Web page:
Although it’s natural for a puppy to bite while he’s playing, it’s a behavior that needs to be redirected at an early age, in the appropriate way or the dog may become aggressive when it reaches adulthood.
Is your puppy chewing everything he shouldn’t, including your hands? Biting at a young age does not usually pose a risk to you, besides having those sharp little teeth on your skin, since the intention at this stage is usually just play. Although it’s natural for a puppy to bite while he’s playing, it’s a behavior that needs to be redirected at an early age, in the appropriate way or the dog may become aggressive when it reaches adulthood.
Why your puppy bites you?
- Nature. Everything in nature has its reason for being. The first three months of life, puppies must be with the mother and her siblings. Dog Moms are responsible for disciplining their puppies and between siblings they learn how to control their bite; they understand what it feels like to be bitten. Therefore, they correct each other in an appropriate way. When puppies are removed from their mom and siblings too early they skip this valuable life lesson. Since she does not have his siblings, he will do it with those around him. That is one of the reasons why the appropriate age to separate a puppy from its litter is after he is three months.
- Curiosity. Telling a puppy not to bite is like telling a two-year-old child not to touch. It’s almost impossible! Dogs have no hands to explore, so they use their mouths. Which means that they will bite anything that moves, including your hands, toes, pants, shoes, etc.
- Toothfairy. Another reason why your puppy may be biting everything is because he may be losing his teeth and his gums start to itch and hurt. Puppies start losing their teeth some time around four months and it may last about two months. Every dog is different.
Possible solutions for a puppy that bites everything
It is important to know your puppy. If you have a puppy that chews on everything, here are some possible solutions to your “problem” but I recommend that you read books about their breed so that you understand your dog at all his life stages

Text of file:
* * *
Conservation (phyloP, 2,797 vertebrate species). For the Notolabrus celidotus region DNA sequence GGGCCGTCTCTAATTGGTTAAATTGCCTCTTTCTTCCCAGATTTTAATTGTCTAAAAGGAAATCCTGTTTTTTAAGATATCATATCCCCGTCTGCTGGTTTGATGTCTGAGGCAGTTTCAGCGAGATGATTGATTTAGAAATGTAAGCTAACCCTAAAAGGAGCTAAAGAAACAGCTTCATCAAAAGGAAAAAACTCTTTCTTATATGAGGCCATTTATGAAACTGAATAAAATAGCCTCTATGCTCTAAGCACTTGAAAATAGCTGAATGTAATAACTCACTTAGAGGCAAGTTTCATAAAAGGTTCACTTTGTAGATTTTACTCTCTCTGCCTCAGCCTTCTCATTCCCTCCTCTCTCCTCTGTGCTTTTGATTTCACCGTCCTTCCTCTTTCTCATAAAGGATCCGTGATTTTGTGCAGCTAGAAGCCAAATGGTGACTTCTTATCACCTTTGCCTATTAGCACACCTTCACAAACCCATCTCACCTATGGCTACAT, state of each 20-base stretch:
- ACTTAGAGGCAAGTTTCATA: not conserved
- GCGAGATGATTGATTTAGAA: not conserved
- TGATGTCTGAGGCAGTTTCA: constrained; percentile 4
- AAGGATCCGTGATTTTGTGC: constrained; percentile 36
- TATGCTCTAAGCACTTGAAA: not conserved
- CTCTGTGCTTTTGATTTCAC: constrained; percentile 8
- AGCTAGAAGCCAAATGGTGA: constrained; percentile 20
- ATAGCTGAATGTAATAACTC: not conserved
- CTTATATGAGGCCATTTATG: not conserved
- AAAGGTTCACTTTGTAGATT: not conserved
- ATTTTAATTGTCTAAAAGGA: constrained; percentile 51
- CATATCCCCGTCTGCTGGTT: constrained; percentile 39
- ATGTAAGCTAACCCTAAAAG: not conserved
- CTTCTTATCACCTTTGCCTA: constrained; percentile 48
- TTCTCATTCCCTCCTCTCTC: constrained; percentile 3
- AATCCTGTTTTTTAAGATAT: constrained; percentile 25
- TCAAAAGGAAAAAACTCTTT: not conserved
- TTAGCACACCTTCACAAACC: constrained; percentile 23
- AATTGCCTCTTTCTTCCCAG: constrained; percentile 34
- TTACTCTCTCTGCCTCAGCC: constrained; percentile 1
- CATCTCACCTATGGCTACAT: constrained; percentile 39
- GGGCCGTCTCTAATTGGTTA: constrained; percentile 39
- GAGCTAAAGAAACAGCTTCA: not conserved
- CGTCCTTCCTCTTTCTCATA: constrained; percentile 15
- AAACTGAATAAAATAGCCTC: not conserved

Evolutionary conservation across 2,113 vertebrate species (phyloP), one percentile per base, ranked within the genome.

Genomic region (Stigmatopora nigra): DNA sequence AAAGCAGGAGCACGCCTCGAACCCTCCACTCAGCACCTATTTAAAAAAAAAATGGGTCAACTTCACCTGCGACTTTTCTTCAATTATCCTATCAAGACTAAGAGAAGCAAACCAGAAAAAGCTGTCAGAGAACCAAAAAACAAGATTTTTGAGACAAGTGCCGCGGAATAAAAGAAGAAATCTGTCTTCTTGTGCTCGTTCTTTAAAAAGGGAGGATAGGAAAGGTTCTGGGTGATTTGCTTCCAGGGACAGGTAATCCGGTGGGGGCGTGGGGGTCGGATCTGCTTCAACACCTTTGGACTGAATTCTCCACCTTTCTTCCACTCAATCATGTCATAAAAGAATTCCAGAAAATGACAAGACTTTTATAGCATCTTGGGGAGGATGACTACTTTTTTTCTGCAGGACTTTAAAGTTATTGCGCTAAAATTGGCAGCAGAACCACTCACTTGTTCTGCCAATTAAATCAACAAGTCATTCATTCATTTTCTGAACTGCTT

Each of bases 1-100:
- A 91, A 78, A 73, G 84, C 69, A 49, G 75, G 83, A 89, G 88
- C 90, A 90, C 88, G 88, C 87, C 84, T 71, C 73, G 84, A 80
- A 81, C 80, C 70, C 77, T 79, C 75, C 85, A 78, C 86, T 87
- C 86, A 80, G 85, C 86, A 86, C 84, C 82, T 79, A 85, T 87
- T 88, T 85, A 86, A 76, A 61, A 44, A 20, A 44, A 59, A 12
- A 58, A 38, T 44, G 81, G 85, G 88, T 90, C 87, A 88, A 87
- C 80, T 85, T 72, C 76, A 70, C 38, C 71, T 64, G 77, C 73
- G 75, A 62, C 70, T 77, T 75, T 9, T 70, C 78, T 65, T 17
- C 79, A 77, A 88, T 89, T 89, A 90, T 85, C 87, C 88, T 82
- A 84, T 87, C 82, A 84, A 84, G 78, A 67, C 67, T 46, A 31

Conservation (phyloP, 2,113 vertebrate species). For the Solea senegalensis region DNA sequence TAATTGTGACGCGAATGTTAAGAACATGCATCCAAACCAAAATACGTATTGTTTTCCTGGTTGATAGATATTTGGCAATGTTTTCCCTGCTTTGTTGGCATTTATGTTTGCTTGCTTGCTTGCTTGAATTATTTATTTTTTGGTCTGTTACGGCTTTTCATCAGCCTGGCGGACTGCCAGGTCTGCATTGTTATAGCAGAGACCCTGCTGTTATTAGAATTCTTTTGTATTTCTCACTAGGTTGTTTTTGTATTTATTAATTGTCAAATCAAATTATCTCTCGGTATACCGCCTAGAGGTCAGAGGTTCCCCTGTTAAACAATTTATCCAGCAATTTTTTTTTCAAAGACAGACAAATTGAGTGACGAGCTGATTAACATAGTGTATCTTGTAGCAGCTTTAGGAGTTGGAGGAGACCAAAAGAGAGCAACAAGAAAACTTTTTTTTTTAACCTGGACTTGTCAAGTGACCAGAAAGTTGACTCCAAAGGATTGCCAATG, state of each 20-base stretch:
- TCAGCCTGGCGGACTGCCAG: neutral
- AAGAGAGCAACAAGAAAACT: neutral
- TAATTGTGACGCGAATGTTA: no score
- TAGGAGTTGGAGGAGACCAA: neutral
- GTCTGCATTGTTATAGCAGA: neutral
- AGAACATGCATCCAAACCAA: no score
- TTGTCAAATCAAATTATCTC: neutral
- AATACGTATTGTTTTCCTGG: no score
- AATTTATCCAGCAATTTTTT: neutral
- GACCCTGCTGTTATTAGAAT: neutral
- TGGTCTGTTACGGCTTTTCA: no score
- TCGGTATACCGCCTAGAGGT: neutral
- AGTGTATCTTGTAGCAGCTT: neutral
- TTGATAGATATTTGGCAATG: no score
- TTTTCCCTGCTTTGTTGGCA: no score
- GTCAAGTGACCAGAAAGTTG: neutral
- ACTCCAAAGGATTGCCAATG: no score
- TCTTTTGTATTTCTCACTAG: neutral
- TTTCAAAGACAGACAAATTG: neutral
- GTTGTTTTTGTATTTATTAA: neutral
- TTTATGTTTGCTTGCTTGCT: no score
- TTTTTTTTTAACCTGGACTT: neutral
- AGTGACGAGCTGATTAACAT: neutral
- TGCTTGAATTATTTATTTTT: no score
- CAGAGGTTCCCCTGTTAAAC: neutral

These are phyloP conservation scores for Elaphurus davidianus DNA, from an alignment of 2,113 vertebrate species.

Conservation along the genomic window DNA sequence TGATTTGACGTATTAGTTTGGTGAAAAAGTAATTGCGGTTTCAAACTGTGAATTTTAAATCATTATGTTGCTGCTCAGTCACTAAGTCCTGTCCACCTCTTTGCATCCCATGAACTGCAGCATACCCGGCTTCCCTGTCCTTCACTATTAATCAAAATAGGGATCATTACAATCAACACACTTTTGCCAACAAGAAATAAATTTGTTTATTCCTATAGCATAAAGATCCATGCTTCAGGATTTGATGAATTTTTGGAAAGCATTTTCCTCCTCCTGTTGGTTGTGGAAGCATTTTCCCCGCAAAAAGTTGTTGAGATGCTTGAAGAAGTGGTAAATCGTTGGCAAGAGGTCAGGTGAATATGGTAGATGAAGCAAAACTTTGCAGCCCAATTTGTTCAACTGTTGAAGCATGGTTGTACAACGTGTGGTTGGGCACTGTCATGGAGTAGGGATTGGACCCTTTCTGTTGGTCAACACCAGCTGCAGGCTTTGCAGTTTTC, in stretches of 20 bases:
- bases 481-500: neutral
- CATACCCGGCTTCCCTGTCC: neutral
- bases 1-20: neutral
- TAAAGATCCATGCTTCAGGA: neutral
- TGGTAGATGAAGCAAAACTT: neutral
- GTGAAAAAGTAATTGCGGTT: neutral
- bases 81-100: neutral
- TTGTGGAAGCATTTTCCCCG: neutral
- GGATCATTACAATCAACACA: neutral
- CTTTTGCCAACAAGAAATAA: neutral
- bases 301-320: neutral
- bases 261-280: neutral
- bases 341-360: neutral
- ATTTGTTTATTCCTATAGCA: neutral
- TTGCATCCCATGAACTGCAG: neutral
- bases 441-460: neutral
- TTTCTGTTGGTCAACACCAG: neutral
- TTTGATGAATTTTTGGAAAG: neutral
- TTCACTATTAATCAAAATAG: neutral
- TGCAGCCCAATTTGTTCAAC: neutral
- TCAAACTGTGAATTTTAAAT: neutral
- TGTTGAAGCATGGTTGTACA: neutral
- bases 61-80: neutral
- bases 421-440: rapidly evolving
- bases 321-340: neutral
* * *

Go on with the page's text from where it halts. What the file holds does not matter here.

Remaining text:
- Toys. For puppies, I always recommend strong chewing toys that are almost indestructible. In your favorite local pet store, you can get hard bones, hard rubber toys and hollow toys you can stuff with treats. This will keep him busy for a while. It is important to satisfy his desire to chew. Saying “NO” is not enough.
- Don’t hit him! If you lose your patience, it’s best to put your puppy in his crate for a while until he calms down or redirect his chewing to a toy. Hitting a puppy could cause him to become aggressive towards humans, plus needles to say it's inhumane.
- Exercise him. Play fetch or walk him everyday.
- Train him. Most probably you don’t expect your puppy to be a champion or to finish a master’s degree in college, but training him will help him channel his energies into work. During training I like to focus on control exercises and on the foundation of every basic command. That way, your puppy will enjoy training and will start responding more to you instead of looking for other things to do. At Lucky Pet we have new puppy classes every month. Register here.
- Don’t rough play with him. Whenever I do my initial interview to owners of puppies with excessive chewing “problems” it turns out that there is someone in the family who plays roughly with the dog. He grabs it by the face and causes it to bite. PLEASE DON’T DO THAT, unless you want a bigger problem (this time without the quotes). Then he won’t understand why they scold him when he bites. You can play tug of war but always under control. You tell him when he can grab the toy and when to let it go.
Written by Mariel Calderon, dog trainer at Lucky Pet